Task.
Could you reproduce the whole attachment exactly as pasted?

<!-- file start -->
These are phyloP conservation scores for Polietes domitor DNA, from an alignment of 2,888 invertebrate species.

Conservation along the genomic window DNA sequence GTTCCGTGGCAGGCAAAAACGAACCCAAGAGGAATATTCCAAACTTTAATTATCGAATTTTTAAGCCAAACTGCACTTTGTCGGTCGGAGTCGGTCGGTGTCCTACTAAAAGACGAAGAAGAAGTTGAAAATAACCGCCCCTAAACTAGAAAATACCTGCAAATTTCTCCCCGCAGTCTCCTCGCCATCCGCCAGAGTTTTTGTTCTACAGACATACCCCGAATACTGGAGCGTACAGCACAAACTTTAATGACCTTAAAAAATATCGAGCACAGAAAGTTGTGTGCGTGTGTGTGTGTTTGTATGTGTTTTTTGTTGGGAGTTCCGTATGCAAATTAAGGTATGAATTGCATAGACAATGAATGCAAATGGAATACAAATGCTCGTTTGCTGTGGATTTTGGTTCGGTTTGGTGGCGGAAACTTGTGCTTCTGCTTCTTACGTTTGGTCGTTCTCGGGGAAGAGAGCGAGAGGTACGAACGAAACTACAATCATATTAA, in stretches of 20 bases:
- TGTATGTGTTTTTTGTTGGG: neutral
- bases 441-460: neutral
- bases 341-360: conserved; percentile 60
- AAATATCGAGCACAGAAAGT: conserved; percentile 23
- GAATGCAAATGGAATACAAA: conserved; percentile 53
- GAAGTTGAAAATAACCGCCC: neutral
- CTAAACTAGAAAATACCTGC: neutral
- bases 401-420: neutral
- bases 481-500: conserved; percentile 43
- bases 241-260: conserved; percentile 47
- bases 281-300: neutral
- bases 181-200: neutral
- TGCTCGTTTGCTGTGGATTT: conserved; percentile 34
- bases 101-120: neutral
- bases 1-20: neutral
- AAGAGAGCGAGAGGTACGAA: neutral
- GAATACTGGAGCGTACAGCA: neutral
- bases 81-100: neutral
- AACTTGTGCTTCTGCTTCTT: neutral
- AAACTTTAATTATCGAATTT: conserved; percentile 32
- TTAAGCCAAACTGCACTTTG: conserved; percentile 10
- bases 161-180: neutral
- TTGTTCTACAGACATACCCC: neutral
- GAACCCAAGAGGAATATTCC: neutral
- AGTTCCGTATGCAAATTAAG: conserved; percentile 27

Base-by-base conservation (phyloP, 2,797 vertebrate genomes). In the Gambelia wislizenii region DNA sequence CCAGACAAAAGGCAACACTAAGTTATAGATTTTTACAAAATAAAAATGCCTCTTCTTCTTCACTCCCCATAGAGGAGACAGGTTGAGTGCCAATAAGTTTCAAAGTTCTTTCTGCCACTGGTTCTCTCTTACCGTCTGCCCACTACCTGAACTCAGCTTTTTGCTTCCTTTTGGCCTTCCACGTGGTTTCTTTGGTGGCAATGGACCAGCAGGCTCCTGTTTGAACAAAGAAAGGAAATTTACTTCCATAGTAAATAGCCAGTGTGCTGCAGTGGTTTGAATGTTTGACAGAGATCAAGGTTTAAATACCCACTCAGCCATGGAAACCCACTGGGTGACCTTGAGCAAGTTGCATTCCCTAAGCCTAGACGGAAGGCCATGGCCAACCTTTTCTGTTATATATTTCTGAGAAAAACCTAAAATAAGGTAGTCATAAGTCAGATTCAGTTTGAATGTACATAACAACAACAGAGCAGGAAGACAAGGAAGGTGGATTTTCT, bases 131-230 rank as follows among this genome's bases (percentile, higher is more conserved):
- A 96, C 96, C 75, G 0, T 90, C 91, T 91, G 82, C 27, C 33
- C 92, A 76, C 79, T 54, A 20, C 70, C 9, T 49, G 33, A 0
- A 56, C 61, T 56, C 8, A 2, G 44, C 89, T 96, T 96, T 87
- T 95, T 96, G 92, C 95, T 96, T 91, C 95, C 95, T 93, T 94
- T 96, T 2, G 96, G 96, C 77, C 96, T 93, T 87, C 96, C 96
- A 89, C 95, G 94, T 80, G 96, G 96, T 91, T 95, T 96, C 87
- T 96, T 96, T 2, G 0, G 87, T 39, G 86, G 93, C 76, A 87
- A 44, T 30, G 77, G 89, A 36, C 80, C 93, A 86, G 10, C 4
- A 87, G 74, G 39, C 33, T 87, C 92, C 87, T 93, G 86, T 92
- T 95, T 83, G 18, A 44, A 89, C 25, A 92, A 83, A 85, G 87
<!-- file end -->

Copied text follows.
These are phyloP conservation scores for Polietes domitor DNA, from an alignment of 2,888 invertebrate species.

Conservation along the genomic window DNA sequence GTTCCGTGGCAGGCAAAAACGAACCCAAGAGGAATATTCCAAACTTTAATTATCGAATTTTTAAGCCAAACTGCACTTTGTCGGTCGGAGTCGGTCGGTGTCCTACTAAAAGACGAAGAAGAAGTTGAAAATAACCGCCCCTAAACTAGAAAATACCTGCAAATTTCTCCCCGCAGTCTCCTCGCCATCCGCCAGAGTTTTTGTTCTACAGACATACCCCGAATACTGGAGCGTACAGCACAAACTTTAATGACCTTAAAAAATATCGAGCACAGAAAGTTGTGTGCGTGTGTGTGTGTTTGTATGTGTTTTTTGTTGGGAGTTCCGTATGCAAATTAAGGTATGAATTGCATAGACAATGAATGCAAATGGAATACAAATGCTCGTTTGCTGTGGATTTTGGTTCGGTTTGGTGGCGGAAACTTGTGCTTCTGCTTCTTACGTTTGGTCGTTCTCGGGGAAGAGAGCGAGAGGTACGAACGAAACTACAATCATATTAA, in stretches of 20 bases:
- TGTATGTGTTTTTTGTTGGG: neutral
- bases 441-460: neutral
- bases 341-360: conserved; percentile 60
- AAATATCGAGCACAGAAAGT: conserved; percentile 23
- GAATGCAAATGGAATACAAA: conserved; percentile 53
- GAAGTTGAAAATAACCGCCC: neutral
- CTAAACTAGAAAATACCTGC: neutral
- bases 401-420: neutral
- bases 481-500: conserved; percentile 43
- bases 241-260: conserved; percentile 47
- bases 281-300: neutral
- bases 181-200: neutral
- TGCTCGTTTGCTGTGGATTT: conserved; percentile 34
- bases 101-120: neutral
- bases 1-20: neutral
- AAGAGAGCGAGAGGTACGAA: neutral
- GAATACTGGAGCGTACAGCA: neutral
- bases 81-100: neutral
- AACTTGTGCTTCTGCTTCTT: neutral
- AAACTTTAATTATCGAATTT: conserved; percentile 32
- TTAAGCCAAACTGCACTTTG: conserved; percentile 10
- bases 161-180: neutral
- TTGTTCTACAGACATACCCC: neutral
- GAACCCAAGAGGAATATTCC: neutral
- AGTTCCGTATGCAAATTAAG: conserved; percentile 27

Base-by-base conservation (phyloP, 2,797 vertebrate genomes). In the Gambelia wislizenii region DNA sequence CCAGACAAAAGGCAACACTAAGTTATAGATTTTTACAAAATAAAAATGCCTCTTCTTCTTCACTCCCCATAGAGGAGACAGGTTGAGTGCCAATAAGTTTCAAAGTTCTTTCTGCCACTGGTTCTCTCTTACCGTCTGCCCACTACCTGAACTCAGCTTTTTGCTTCCTTTTGGCCTTCCACGTGGTTTCTTTGGTGGCAATGGACCAGCAGGCTCCTGTTTGAACAAAGAAAGGAAATTTACTTCCATAGTAAATAGCCAGTGTGCTGCAGTGGTTTGAATGTTTGACAGAGATCAAGGTTTAAATACCCACTCAGCCATGGAAACCCACTGGGTGACCTTGAGCAAGTTGCATTCCCTAAGCCTAGACGGAAGGCCATGGCCAACCTTTTCTGTTATATATTTCTGAGAAAAACCTAAAATAAGGTAGTCATAAGTCAGATTCAGTTTGAATGTACATAACAACAACAGAGCAGGAAGACAAGGAAGGTGGATTTTCT, bases 131-230 rank as follows among this genome's bases (percentile, higher is more conserved):
- A 96, C 96, C 75, G 0, T 90, C 91, T 91, G 82, C 27, C 33
- C 92, A 76, C 79, T 54, A 20, C 70, C 9, T 49, G 33, A 0
- A 56, C 61, T 56, C 8, A 2, G 44, C 89, T 96, T 96, T 87
- T 95, T 96, G 92, C 95, T 96, T 91, C 95, C 95, T 93, T 94
- T 96, T 2, G 96, G 96, C 77, C 96, T 93, T 87, C 96, C 96
- A 89, C 95, G 94, T 80, G 96, G 96, T 91, T 95, T 96, C 87
- T 96, T 96, T 2, G 0, G 87, T 39, G 86, G 93, C 76, A 87
- A 44, T 30, G 77, G 89, A 36, C 80, C 93, A 86, G 10, C 4
- A 87, G 74, G 39, C 33, T 87, C 92, C 87, T 93, G 86, T 92
- T 95, T 83, G 18, A 44, A 89, C 25, A 92, A 83, A 85, G 87